Cost per tonne Cost per capita
Guelph $137 $29
Average $114 $10
Median $90 $9

Difference from average per capita: $19 X 120,000 = $2,280,000

* Fire cost per person per the BMA report:

Guelph $185
Average $165
Median $162

Difference from average: $20 X 120,000 = $2,400,000

Fire costs are yet another example of our City spending more than others. The Office of the CAO must drive spending down, not tax the citizens of Guelph for its excessive spending. When it comes to negotiating wages, people are always comparing wages to other fire departments. How about comparing fire costs to other cities to determine the budget.

  •  The Open government Action Plan:

There is a recommended expansion for the Open Government Action Plan costing $264,200 and 1 FTE. The governance costs per person are outlined below per the BMA Report:

Guelph $229
Average $104
Median $86
Cambridge $29
Kitchener $21

Difference from average: $125 X 120,000 = $15,000,000 or $24,000,000 compared with Cambridge. All proposed expansions could be funded from this area alone if it were at the Ontario average. Why is there a need for this position? What are the benefits?

Curiously, the Fung presentation was never mentioned in the Mercury report of the meeting.

The facts are there, so why doesn’t the staff do something about it?

These examples are factual and clearly demonstrate the need for restraint on the part of the administration. This does not seem forthcoming.

Just taking the cost of Guelph’s Operating and Capital costs for 2015, why does it amount to $156,000,000 more compared to either Cambridge or Kitchener? That’s the key question council and staff must consider before they tack on another inflated increase to property taxes and user fees.

When the staff budgeted is 1.58 per cent and then the recommended expansion of another 1.25 per cent we are at 2.83 per cent. This is before public and council reviews and adjusts the final figure. The gorilla in the process is the staff recommendation to increase transit fares and decrease weekend service. The betting is council will shy away from that proposal that will boost the final figure to more than 3.5 per cent.

Guelph Transit appears to be in dysfunctional distress, functioning under a system that is geared to routes with high traffic, i.e. the Gordon Street university corridor and a central hub system for all routes. When the low weekend ridership figures are considered, it makes it difficult for management to justify the cost. Chiefly because it’s bound by the labour contract with the American Transit Union including premium overtime. It’s no wonder the Transit spokespersons at the public meeting were so adamant about extending weekend service.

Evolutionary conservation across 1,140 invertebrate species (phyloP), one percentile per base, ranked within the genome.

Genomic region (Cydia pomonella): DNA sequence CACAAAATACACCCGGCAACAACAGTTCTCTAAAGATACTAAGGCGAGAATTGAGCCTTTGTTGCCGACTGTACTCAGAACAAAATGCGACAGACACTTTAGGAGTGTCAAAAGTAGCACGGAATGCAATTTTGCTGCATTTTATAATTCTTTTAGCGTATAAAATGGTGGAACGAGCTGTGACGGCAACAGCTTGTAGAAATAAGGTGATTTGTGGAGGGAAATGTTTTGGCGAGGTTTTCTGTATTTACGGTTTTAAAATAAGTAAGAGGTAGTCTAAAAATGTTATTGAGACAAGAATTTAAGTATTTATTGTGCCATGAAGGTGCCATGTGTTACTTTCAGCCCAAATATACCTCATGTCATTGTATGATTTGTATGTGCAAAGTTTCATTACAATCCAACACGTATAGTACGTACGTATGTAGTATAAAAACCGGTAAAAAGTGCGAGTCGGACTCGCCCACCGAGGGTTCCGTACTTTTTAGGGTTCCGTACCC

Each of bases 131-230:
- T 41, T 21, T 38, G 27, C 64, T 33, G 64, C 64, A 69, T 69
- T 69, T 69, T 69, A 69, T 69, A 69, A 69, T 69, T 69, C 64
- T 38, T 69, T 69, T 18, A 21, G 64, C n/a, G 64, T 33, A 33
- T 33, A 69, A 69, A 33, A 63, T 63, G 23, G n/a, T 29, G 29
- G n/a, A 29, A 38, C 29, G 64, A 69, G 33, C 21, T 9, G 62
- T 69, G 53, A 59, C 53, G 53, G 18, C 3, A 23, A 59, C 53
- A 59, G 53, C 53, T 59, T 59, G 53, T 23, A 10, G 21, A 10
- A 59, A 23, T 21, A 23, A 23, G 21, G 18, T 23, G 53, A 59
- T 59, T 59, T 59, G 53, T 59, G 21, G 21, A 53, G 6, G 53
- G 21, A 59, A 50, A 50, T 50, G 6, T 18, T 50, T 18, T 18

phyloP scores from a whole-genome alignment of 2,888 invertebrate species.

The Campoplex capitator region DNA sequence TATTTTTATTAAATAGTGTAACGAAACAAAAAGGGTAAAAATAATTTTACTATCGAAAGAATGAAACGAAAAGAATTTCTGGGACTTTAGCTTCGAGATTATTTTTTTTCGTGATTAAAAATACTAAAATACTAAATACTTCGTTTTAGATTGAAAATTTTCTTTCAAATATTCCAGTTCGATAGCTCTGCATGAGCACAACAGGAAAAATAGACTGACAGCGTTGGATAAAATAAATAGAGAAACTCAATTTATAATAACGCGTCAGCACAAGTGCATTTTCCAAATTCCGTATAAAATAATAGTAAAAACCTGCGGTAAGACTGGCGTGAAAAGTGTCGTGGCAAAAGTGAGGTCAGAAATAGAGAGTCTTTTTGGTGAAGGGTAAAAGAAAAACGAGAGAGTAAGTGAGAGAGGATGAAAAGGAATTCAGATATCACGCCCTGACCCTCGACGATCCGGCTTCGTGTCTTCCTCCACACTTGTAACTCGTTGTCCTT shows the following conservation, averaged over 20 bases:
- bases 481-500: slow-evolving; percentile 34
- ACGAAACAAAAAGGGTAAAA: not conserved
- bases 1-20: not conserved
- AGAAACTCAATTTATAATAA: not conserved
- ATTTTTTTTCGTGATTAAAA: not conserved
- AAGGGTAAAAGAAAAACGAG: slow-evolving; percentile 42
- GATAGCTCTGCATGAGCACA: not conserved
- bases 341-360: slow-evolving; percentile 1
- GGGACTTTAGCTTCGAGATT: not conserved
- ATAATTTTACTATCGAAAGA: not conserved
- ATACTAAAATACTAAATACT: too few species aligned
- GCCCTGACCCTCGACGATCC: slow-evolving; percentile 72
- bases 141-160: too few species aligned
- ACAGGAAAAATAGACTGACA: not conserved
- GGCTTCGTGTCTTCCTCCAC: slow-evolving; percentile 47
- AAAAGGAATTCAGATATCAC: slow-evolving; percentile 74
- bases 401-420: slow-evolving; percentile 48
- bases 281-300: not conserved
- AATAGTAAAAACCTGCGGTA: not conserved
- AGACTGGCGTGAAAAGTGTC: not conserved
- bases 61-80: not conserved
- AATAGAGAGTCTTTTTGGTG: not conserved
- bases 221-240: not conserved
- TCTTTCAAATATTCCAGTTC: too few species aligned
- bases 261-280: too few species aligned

The large transit delegation indicated that the city staff used the threat of lowering weekend service, and increasing fares, to set up higher taxes when the transit cutback proposals will be dropped by a sympathetic majority of council.

To me, it seems that city taxpayers are already subsidizing the service by some $15 million a year, most of whom have never ridden the bus.

Perhaps renegotiating the University transit pass cost and offering incentives to the disabled and seniors may result in making the service less contentious and more accessible. Increasing the city subsidy, as an investment in better service, would indicate there is commitment to transporting those folks without vehicles, enduring poverty, who have disabilities and seniors.

When you think about it, Guelph has a seasonal transit system geared to serving the 20,000 students eight months of the year who pay a mandatory $150 for two semesters and receive an open-ended transit pass. That contributes $3 million to Guelph Transit.

Guelph’s BMA cost of roads is shocking. The only conclusion is part of the cost has to be attributed to the aggressive former council’s creation of additional bike lanes. Also, contributing is re-striping and reducing major road vehicle lanes to accommodate bike lane expansion. The program has caused increasing traffic congestion because of lane reductions on many major roads.